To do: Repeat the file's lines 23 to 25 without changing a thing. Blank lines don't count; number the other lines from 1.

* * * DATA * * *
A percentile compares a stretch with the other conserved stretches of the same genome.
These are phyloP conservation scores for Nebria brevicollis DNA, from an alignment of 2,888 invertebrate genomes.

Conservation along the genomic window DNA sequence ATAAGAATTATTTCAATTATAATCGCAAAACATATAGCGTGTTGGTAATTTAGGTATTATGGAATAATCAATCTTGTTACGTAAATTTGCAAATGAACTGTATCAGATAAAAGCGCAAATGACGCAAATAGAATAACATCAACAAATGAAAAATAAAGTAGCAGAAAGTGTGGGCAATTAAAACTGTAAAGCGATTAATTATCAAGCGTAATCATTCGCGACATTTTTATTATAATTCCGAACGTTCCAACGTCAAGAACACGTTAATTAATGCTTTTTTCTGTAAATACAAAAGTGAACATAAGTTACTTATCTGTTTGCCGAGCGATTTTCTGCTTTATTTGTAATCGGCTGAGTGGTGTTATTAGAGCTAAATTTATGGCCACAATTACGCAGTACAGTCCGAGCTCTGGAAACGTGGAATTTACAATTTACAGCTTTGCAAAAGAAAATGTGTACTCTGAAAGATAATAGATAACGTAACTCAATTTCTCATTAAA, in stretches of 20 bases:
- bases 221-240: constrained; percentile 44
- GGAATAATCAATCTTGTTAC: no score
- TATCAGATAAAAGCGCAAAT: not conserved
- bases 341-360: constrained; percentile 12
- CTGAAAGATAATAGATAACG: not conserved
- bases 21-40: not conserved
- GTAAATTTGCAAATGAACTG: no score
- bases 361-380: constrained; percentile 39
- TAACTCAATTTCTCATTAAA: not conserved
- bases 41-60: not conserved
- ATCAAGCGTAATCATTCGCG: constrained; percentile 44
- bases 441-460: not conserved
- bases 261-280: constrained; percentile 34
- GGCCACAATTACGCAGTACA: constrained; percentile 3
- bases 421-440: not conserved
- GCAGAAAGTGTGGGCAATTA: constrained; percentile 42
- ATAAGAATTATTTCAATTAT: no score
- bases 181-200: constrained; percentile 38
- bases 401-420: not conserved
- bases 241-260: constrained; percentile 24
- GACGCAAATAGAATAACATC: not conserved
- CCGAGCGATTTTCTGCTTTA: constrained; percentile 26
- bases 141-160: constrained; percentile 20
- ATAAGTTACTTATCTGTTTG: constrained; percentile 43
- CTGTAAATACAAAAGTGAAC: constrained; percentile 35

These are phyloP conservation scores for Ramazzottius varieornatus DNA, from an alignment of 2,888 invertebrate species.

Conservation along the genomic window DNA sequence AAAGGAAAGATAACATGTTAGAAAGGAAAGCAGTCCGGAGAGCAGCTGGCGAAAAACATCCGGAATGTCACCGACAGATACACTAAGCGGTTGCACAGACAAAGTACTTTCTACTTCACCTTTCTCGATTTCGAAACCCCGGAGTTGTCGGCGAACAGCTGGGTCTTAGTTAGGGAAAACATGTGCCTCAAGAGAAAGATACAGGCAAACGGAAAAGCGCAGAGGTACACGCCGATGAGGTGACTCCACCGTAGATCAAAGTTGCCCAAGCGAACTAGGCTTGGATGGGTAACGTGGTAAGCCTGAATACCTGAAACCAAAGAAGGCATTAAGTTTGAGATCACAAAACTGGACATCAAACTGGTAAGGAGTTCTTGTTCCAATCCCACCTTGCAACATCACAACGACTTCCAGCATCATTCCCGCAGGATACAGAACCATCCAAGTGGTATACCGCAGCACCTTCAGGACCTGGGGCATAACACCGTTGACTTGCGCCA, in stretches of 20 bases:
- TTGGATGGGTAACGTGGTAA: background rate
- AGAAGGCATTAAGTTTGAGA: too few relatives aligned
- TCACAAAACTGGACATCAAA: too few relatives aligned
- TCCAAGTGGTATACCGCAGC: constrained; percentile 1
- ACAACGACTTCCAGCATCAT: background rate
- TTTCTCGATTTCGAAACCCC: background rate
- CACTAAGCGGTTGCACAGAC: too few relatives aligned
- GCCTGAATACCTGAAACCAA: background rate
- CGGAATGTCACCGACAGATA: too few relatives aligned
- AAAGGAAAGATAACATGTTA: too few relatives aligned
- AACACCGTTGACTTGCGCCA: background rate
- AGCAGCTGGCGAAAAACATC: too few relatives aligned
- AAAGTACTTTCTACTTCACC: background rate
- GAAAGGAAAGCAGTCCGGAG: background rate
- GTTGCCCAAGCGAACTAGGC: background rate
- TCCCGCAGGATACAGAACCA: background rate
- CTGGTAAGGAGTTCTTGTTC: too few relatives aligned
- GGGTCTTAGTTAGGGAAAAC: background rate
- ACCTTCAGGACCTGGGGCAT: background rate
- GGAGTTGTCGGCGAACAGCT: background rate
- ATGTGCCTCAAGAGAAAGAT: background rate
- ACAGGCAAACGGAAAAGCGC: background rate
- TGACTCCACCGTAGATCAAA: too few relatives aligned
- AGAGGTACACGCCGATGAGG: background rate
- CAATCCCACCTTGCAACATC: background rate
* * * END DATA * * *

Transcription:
- bases 241-260: constrained; percentile 24
- GACGCAAATAGAATAACATC: not conserved
- CCGAGCGATTTTCTGCTTTA: constrained; percentile 26